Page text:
VANOC reaches record sponsorship levels 

Sponsorship challenges

By Clare Ogilvie

With three years still to go before B.C. hosts the 2010 Winter Olympics organizers have already raised $565 million in sponsorship.

This year alone the Vancouver Organizing Committee raised $120 million, and if you count sponsors’ commitments to ancillary programs the total jumps to at least $667.5 million.

That is the most money raised in domestic sponsorship by an organizing committee this far out from the Games, ever.

“We continue to be very pleased with the reaction of the corporate community right across the country to the Games,” said Dave Cobb, VANOC’s executive vice president of revenue marketing and communications. “I don’t think there is any question that other organizing committees and the (International Olympic Committee) are looking at the way the companies are getting involved here.”

VANOC is now projecting it will raise well over $700 million in sponsorship, that’s up from the $450 million originally estimated in the 2002 bid book for the Games. This money is expected to pay for about half of the estimated $1.8 billion operating budget of the Games.

Cobb said he expects to announce the air carrier sponsor early in the New Year and at least four new tier two sponsors, each of whom will commit in the $15 million range, in the first quarter of 2007.

Part of the success, said Cobb, is the way VANOC is challenging companies to think outside the box when considering a sponsorship.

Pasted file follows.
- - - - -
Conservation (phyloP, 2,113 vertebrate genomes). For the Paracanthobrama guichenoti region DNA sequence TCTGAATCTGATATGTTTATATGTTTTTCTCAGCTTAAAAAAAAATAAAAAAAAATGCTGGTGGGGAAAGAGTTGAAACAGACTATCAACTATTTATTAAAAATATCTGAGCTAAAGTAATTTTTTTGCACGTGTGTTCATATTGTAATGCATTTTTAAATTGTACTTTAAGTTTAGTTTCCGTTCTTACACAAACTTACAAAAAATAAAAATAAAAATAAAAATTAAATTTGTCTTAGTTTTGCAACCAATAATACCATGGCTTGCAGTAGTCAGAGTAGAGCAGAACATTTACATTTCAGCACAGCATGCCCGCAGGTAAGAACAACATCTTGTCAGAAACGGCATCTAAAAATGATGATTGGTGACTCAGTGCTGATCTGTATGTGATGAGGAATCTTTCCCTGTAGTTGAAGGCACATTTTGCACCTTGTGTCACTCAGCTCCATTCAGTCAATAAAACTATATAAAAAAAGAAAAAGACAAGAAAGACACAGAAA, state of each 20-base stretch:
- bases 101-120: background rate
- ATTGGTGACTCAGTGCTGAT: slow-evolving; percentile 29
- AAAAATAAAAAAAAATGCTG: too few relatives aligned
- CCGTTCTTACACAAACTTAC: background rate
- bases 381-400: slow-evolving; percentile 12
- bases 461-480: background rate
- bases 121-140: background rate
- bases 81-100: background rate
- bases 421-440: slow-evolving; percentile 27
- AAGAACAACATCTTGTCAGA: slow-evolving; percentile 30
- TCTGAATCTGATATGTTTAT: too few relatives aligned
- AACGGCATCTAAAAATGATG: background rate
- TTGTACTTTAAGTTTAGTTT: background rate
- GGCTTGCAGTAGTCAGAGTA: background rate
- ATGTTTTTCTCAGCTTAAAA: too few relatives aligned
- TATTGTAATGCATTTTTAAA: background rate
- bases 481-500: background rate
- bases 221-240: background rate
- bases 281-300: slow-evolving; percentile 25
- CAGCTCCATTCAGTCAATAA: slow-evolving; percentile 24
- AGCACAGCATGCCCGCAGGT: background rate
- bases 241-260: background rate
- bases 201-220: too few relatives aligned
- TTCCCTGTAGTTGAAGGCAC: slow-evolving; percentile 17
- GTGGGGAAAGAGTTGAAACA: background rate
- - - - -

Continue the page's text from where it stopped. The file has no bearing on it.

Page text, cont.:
“These companies are led by very smart people and they are seeing opportunities to advance their objectives,” he said.

“It is not charity. They are looking at what their big challenges are generally and saying, ‘maybe… getting involved with the Games can help us.’

“When you see a company like (Teck Cominco), and some of the others we are signing, they are companies that are not just looking at it to sell product, they are looking at it for a whole bunch of different ways that an association with the Olympic Games and Olympic athletes can be used to meet a variety of objectives that they have, not just selling product.”

For some association with the Games is helping attract, retain and motivate employees in a shrinking labour market.

“So many industries these days are in a fight to get the good people that they need so when it comes down to attracting, motivating, and retaining employees being involved in a project like this is really interesting for them,” said Cobb.


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